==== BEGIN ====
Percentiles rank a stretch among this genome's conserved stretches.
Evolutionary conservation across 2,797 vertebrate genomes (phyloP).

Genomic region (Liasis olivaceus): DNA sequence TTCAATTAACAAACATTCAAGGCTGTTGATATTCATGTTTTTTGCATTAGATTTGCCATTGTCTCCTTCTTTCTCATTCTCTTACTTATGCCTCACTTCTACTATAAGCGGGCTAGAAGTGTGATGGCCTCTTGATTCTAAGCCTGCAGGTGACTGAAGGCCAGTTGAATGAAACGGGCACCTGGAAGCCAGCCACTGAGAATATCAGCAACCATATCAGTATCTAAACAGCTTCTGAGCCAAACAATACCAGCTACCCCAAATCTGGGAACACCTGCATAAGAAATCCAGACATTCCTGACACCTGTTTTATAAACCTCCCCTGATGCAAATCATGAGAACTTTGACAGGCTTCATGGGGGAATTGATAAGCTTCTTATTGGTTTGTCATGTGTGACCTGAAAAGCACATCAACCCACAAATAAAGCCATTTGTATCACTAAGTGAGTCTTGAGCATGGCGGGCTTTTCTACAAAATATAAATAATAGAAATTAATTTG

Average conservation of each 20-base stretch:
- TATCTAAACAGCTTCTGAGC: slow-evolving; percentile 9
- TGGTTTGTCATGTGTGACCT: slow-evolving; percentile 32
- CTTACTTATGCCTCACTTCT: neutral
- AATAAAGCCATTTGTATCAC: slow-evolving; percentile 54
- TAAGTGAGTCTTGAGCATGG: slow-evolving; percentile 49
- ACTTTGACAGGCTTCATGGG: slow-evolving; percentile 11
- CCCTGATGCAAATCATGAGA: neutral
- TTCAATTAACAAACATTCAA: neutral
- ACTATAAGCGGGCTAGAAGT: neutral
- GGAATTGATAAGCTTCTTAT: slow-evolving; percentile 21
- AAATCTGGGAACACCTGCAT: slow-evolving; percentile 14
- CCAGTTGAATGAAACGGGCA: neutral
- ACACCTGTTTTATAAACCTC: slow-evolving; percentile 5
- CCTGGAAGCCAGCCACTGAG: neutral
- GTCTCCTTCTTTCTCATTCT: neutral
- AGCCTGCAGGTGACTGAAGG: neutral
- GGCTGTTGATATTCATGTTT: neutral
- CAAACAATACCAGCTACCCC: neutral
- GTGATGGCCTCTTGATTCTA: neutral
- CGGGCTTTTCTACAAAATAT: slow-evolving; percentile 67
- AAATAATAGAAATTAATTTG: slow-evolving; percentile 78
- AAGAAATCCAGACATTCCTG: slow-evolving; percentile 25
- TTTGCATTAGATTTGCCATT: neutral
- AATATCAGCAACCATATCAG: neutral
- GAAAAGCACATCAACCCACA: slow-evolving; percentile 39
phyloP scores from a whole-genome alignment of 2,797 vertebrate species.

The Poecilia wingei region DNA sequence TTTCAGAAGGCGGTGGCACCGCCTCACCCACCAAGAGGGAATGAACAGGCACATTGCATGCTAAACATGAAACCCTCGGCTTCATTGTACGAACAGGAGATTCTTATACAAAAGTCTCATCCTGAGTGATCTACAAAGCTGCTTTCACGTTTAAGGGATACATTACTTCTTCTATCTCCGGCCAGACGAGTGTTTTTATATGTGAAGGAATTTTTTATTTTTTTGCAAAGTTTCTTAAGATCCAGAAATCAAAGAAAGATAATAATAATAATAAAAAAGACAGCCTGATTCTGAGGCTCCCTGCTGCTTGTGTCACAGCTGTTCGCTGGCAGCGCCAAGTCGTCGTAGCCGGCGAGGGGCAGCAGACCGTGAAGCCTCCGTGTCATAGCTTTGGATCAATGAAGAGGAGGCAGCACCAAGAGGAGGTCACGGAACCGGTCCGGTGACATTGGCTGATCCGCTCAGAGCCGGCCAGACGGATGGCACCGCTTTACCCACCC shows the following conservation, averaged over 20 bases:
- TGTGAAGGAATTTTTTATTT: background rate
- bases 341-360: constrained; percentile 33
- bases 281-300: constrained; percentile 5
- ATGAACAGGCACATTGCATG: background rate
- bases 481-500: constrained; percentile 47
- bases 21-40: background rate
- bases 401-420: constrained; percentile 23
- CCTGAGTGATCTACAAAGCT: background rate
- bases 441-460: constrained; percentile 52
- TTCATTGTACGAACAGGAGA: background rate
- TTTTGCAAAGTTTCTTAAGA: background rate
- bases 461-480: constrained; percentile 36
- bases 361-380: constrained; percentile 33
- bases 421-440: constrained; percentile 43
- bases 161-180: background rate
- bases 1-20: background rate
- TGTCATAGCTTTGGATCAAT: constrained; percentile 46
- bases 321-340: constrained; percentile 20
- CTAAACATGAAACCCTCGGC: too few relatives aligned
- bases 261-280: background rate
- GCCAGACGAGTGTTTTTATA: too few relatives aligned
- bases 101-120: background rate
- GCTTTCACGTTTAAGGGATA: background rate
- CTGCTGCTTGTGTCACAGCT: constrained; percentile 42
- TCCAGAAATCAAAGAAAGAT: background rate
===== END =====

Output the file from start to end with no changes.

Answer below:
Percentiles rank a stretch among this genome's conserved stretches.
Evolutionary conservation across 2,797 vertebrate genomes (phyloP).

Genomic region (Liasis olivaceus): DNA sequence TTCAATTAACAAACATTCAAGGCTGTTGATATTCATGTTTTTTGCATTAGATTTGCCATTGTCTCCTTCTTTCTCATTCTCTTACTTATGCCTCACTTCTACTATAAGCGGGCTAGAAGTGTGATGGCCTCTTGATTCTAAGCCTGCAGGTGACTGAAGGCCAGTTGAATGAAACGGGCACCTGGAAGCCAGCCACTGAGAATATCAGCAACCATATCAGTATCTAAACAGCTTCTGAGCCAAACAATACCAGCTACCCCAAATCTGGGAACACCTGCATAAGAAATCCAGACATTCCTGACACCTGTTTTATAAACCTCCCCTGATGCAAATCATGAGAACTTTGACAGGCTTCATGGGGGAATTGATAAGCTTCTTATTGGTTTGTCATGTGTGACCTGAAAAGCACATCAACCCACAAATAAAGCCATTTGTATCACTAAGTGAGTCTTGAGCATGGCGGGCTTTTCTACAAAATATAAATAATAGAAATTAATTTG

Average conservation of each 20-base stretch:
- TATCTAAACAGCTTCTGAGC: slow-evolving; percentile 9
- TGGTTTGTCATGTGTGACCT: slow-evolving; percentile 32
- CTTACTTATGCCTCACTTCT: neutral
- AATAAAGCCATTTGTATCAC: slow-evolving; percentile 54
- TAAGTGAGTCTTGAGCATGG: slow-evolving; percentile 49
- ACTTTGACAGGCTTCATGGG: slow-evolving; percentile 11
- CCCTGATGCAAATCATGAGA: neutral
- TTCAATTAACAAACATTCAA: neutral
- ACTATAAGCGGGCTAGAAGT: neutral
- GGAATTGATAAGCTTCTTAT: slow-evolving; percentile 21
- AAATCTGGGAACACCTGCAT: slow-evolving; percentile 14
- CCAGTTGAATGAAACGGGCA: neutral
- ACACCTGTTTTATAAACCTC: slow-evolving; percentile 5
- CCTGGAAGCCAGCCACTGAG: neutral
- GTCTCCTTCTTTCTCATTCT: neutral
- AGCCTGCAGGTGACTGAAGG: neutral
- GGCTGTTGATATTCATGTTT: neutral
- CAAACAATACCAGCTACCCC: neutral
- GTGATGGCCTCTTGATTCTA: neutral
- CGGGCTTTTCTACAAAATAT: slow-evolving; percentile 67
- AAATAATAGAAATTAATTTG: slow-evolving; percentile 78
- AAGAAATCCAGACATTCCTG: slow-evolving; percentile 25
- TTTGCATTAGATTTGCCATT: neutral
- AATATCAGCAACCATATCAG: neutral
- GAAAAGCACATCAACCCACA: slow-evolving; percentile 39
phyloP scores from a whole-genome alignment of 2,797 vertebrate species.

The Poecilia wingei region DNA sequence TTTCAGAAGGCGGTGGCACCGCCTCACCCACCAAGAGGGAATGAACAGGCACATTGCATGCTAAACATGAAACCCTCGGCTTCATTGTACGAACAGGAGATTCTTATACAAAAGTCTCATCCTGAGTGATCTACAAAGCTGCTTTCACGTTTAAGGGATACATTACTTCTTCTATCTCCGGCCAGACGAGTGTTTTTATATGTGAAGGAATTTTTTATTTTTTTGCAAAGTTTCTTAAGATCCAGAAATCAAAGAAAGATAATAATAATAATAAAAAAGACAGCCTGATTCTGAGGCTCCCTGCTGCTTGTGTCACAGCTGTTCGCTGGCAGCGCCAAGTCGTCGTAGCCGGCGAGGGGCAGCAGACCGTGAAGCCTCCGTGTCATAGCTTTGGATCAATGAAGAGGAGGCAGCACCAAGAGGAGGTCACGGAACCGGTCCGGTGACATTGGCTGATCCGCTCAGAGCCGGCCAGACGGATGGCACCGCTTTACCCACCC shows the following conservation, averaged over 20 bases:
- TGTGAAGGAATTTTTTATTT: background rate
- bases 341-360: constrained; percentile 33
- bases 281-300: constrained; percentile 5
- ATGAACAGGCACATTGCATG: background rate
- bases 481-500: constrained; percentile 47
- bases 21-40: background rate
- bases 401-420: constrained; percentile 23
- CCTGAGTGATCTACAAAGCT: background rate
- bases 441-460: constrained; percentile 52
- TTCATTGTACGAACAGGAGA: background rate
- TTTTGCAAAGTTTCTTAAGA: background rate
- bases 461-480: constrained; percentile 36
- bases 361-380: constrained; percentile 33
- bases 421-440: constrained; percentile 43
- bases 161-180: background rate
- bases 1-20: background rate
- TGTCATAGCTTTGGATCAAT: constrained; percentile 46
- bases 321-340: constrained; percentile 20
- CTAAACATGAAACCCTCGGC: too few relatives aligned
- bases 261-280: background rate
- GCCAGACGAGTGTTTTTATA: too few relatives aligned
- bases 101-120: background rate
- GCTTTCACGTTTAAGGGATA: background rate
- CTGCTGCTTGTGTCACAGCT: constrained; percentile 42
- TCCAGAAATCAAAGAAAGAT: background rate